Q: I recently had a landowner ask me to seed his roads after we moved off his property. Is seeding in his roads going to be enough to stop erosion, and how do I know what to seeds to plant?
A: Seeding or revegetation of disturbed areas is an excellent erosion control tool. The objective of seeding is to quickly establish a ground cover that will hold the soil together under most conditions. Seed selection is important and you should consider the season, soil type and the availability of sunlight to the seeding area. To get the best results, it is sometimes necessary to use a combination of seeds. There is a section (begins on page 61) in the Texas Forestry Best Management Practices Book, the “Blue Book,” that addresses revegetation of disturbed areas. This section also provides information about which type of grasses and legumes are best suited for the different soil types; sands, loams, and clays. It provides information about the optimum planting dates and growing seasons for each of the recommended grasses and legumes. Seeding is usually more successful in the spring and fall. There are a couple of different methods of seeding including; broadcast, sprigging and drilling. The most common technique of seeding is the broadcast method. Broadcast seed can be covered by dragging a chain or brush to ensure good seed contact with the soil (1/2 to 1 inch deep). The use of fertilizer is often recommended when seeding. Care should be taken to insure that the fertilizer does not enter a stream. Avoid applying fertilizer in streamside management zones (SMZs). Another important factor to keep in mind the topography or slope of the land. Steep or hilly slopes will require more than seeding. Your experience should tell you what and how many other erosion control structures are necessary to stabilize the roads.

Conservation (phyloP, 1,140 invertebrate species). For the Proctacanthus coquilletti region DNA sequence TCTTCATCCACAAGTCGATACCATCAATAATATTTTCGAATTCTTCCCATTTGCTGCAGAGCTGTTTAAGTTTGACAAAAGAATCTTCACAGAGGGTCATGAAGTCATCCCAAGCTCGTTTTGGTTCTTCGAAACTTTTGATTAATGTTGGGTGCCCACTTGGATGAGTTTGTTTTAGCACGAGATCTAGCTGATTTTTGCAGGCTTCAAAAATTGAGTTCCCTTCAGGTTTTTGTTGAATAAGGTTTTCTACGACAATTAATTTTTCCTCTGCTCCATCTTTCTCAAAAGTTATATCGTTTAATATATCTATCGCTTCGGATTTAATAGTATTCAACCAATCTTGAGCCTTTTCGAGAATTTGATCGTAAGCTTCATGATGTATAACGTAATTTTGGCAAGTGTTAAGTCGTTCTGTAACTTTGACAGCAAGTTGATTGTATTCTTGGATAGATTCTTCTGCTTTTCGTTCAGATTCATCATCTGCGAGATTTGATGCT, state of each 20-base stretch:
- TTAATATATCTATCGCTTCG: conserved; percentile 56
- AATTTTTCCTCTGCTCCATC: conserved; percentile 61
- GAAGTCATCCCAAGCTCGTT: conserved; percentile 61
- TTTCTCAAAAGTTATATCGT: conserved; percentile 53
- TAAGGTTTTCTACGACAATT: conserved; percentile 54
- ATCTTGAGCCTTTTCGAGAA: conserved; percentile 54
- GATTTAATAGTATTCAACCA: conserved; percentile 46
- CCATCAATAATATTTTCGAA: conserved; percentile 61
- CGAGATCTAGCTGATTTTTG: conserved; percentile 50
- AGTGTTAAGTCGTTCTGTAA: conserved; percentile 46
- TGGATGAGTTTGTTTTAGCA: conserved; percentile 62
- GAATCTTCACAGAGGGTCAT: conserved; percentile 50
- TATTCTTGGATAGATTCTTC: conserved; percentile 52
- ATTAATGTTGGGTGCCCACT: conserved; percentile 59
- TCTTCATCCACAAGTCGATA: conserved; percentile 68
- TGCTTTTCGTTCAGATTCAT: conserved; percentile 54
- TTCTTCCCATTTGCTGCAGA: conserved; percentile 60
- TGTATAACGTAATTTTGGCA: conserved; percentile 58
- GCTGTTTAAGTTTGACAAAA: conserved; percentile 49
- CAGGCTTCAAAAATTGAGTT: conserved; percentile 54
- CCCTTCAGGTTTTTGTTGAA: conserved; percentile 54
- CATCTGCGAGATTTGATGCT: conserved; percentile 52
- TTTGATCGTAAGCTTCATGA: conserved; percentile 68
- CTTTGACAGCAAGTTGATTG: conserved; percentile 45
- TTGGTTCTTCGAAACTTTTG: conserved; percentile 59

Your experience on each site will tell you that it depends on a number of factors as to whether or not seeding the road is going to reduce erosion. Seeding the roads can be very effective when used alone or in combination with other BMPs. I would also recommend that prior to seeding, you check with the landowner to see if he/she has a specific seed in mind. Seeding the road in can provide some wildlife benefits and can act as a large food plot. You may even be able to convince the landowner to buy or share the cost of the seed.
If you have a BMP question you would like answered, please contact me.
* This article was published in the August 2000 issue of the Texas Logger